When Canada announced its ban on cruises through February 2022, it looked like a fatal blow to the summer 2021 Alaskan season, which fuels a USD 1,2-billion industry for the state.
However, on a Zoom call with reporters on March 22 to promote Alaska’s tourism industry, Governor Mike Dunleavy said that he remained “hopeful” a solution could be reached that would allow large ships to come to the state this year. The first possible path toward this is a legislative one.
Dunleavy said they were going to need to know soon if bills introduced in Congress by an Alaskan delegation were going to move forward. If passed, the legislation will allow cruise ships to sail to Alaska without a required stop in Canada, as U.S. law normally requires.
At issue is the PVSA (Passenger Vessel Services Act), which prohibits non-USA-flagged vessels from embarking and disembarking passengers at 2 different United States' ports without stopping at a foreign port in between. Most large-ship cruise companies register their vessels in foreign countries/flag-states. Most Alaska-deployed cruise ships depart from Seattle WA and spend a day in Victoria BC or Vancouver BC to satisfy the requirement.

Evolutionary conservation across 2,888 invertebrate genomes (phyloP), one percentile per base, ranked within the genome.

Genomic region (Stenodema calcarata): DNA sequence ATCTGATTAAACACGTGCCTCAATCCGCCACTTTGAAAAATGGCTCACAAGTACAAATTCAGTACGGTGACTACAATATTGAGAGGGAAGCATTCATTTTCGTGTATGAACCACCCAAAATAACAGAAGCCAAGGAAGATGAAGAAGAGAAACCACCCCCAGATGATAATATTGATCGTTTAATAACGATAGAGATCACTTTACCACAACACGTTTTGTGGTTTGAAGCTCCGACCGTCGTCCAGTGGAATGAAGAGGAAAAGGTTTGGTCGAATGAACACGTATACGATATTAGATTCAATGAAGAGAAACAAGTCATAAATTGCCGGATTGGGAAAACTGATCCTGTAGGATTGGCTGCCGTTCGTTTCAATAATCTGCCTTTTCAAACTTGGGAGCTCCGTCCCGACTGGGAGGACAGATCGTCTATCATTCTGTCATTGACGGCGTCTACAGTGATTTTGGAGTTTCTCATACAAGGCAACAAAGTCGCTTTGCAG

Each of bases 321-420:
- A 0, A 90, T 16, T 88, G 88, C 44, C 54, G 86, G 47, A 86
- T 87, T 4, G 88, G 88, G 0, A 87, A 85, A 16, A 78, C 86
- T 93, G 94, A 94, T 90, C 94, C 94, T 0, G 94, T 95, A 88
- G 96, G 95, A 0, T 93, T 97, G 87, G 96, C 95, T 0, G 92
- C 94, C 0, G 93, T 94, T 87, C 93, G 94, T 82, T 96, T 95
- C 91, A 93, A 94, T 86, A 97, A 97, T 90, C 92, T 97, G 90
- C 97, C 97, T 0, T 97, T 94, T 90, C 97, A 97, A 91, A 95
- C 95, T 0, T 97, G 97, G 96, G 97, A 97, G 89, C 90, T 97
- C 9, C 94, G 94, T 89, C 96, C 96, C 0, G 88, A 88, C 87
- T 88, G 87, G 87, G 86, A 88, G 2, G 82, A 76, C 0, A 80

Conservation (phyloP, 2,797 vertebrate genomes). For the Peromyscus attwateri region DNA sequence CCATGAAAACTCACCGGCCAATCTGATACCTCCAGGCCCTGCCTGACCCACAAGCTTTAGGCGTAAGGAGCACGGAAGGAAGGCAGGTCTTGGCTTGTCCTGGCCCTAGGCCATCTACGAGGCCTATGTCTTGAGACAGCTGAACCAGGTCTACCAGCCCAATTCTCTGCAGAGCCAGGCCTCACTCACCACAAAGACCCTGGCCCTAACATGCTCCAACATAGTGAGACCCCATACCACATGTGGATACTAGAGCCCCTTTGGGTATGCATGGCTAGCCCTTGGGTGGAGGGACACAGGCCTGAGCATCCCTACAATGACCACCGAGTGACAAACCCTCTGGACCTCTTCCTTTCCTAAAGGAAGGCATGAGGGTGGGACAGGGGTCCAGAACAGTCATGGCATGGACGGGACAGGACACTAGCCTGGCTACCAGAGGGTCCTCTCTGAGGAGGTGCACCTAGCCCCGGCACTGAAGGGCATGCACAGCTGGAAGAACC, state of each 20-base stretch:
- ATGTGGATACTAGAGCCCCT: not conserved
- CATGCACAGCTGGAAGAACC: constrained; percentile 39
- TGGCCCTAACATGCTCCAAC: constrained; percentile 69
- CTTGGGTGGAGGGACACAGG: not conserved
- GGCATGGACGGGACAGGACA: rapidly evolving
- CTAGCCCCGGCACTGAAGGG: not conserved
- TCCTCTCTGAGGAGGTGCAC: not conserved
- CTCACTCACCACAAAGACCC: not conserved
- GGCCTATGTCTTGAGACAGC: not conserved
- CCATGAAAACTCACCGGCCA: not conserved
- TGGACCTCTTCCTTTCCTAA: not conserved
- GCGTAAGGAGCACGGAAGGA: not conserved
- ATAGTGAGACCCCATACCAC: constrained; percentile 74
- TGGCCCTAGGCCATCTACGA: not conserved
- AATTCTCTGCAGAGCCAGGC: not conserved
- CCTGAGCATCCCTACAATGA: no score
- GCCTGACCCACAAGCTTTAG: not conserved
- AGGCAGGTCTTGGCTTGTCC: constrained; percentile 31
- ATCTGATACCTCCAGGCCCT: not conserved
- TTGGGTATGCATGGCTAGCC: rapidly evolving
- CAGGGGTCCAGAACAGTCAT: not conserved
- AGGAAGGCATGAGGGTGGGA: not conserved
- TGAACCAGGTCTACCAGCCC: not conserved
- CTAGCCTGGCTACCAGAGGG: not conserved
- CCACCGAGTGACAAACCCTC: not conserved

Alaska's Governor said that should the introduced legislation be successful, “we can go directly from Seattle to, let's say, Ketchikan and not have to stop in Canada.”
If lawmakers can't find a workaround for the PVSA or, rather, even if they can, a COVID vaccination mandate for travelers will likely be part of the solution.
A number of companies, including RCI-Royal Caribbean International and DCL-Disney, have already canceled Alaska 2021 summer voyages. Princess and HAL-Holland America canceled Alaskan cruises through June but not from July 2021 onward.
Small-ship cruise companies operating vessels with crew+passenger capacity under 250 are not subject to the CDC's conditional sail order.